Compaq re-aligns PC profile to be IT consulting giant

Compaq Computer will attempt to reposition its brand name from a PC powerhouse to an IT consulting specialist through a $338 million media campaign aimed at lifting its professional services profile.

According to the man leading the local corporate strategy, Bill Merrick, marketing director of Compaq Australia, the public has a misconstrued perception of Compaq's product strength. While Compaq specialises in PCs and servers, "not too many people knew" it also provided IT and professional services consulting, Merrick said.

PCs comprise 40 cent of Compaq's total revenue, while IT and professional services (performed through acquired US companies Digital Technology and Tandem) generate 60 per cent of global earnings, according to Merrick.

"We didn't have any value left in the brand," he said. "It got lost from 1997 to 1998. We didn't tell (people) what else we did. We did a poor job," he conceded.

Merrick, former marketing head of Compaq Asia Pacific, had an overseas stint cut short early last year when Ian Penman, CEO of Compaq South Pacific, asked him to "come to Australia to fix the brand", Merrick said.

"Margins were diminishing and share prices were stagnant. The biggest shock to the organisation was strong sales performance but poor image," he said.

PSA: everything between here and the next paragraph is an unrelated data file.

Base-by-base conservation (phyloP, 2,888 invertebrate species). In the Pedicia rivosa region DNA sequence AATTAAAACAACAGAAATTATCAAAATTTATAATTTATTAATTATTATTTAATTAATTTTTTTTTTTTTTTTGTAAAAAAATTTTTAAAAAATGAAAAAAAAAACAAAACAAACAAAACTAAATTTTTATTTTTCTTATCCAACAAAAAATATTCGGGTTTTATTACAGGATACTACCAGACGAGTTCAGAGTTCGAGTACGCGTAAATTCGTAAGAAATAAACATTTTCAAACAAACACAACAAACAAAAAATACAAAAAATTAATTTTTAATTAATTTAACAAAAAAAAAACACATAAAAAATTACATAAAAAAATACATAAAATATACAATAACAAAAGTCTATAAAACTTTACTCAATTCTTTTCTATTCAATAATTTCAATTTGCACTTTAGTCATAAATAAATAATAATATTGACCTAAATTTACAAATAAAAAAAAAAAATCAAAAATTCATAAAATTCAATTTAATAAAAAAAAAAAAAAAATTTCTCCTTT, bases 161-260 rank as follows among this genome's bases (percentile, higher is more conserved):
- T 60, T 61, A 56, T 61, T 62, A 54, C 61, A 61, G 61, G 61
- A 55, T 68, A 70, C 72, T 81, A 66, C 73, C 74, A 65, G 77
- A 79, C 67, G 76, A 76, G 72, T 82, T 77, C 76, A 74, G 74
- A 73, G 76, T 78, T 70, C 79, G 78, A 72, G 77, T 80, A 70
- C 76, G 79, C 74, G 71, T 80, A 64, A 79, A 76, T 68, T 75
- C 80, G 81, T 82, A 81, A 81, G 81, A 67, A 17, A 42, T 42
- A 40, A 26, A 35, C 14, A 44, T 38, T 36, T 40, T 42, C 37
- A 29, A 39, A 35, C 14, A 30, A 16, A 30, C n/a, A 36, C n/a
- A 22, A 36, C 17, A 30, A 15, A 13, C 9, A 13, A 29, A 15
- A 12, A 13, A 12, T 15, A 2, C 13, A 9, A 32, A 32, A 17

In Merrick's eyes, the challenge for Compaq now is not to claim it dominates the hardware market, but "prove" it has diversified into IT and business consulting -- asking the customer: "Do you realise we do this already everyday?" he said.

"We've built up a strong practice in Microsoft's Windows 2000 global rollout and redefined consulting areas in the financial services and telecommunications sector, providing non-stop systems architecture for Intel and Hewlett-Packard," said Merrick.

However, IT alliances aside, Compaq will have some harsh global customer satisfaction findings to reckon with over the next few years.

"There's been an erosion of brand values and customer satisfaction scores in the last three years," said Merrick. Compaq's global brand image has declined by 10 per cent since 1998, he said. "Our customer focus was in the wrong areas. We probably confused customers."

Merrick will attempt to reposition the brand this year not merely through advertising, but by testing an "image confusion hypothesis" on the enterprise. "People think of branding as this warm and fluffy notion. It's not. Brand is the commercial decision to invest in all your pulling power to lead the market," he said.

"Image is the major driver for sales and market share," he added.

How well Compaq executes the strategy -- embodied in the release of the Internet Security Healthcheck Service, the wireless pocket PC, iPAQ, and the high-end business server, NeoServer -- and its flexibility towards market change "whenever needed", are some "major constraints" ahead of the company, Merrick believes.

"(Considering) factors like supply, growth in the industry, emerging technologies and competitors . . . we operate in a volatile environment," he said.

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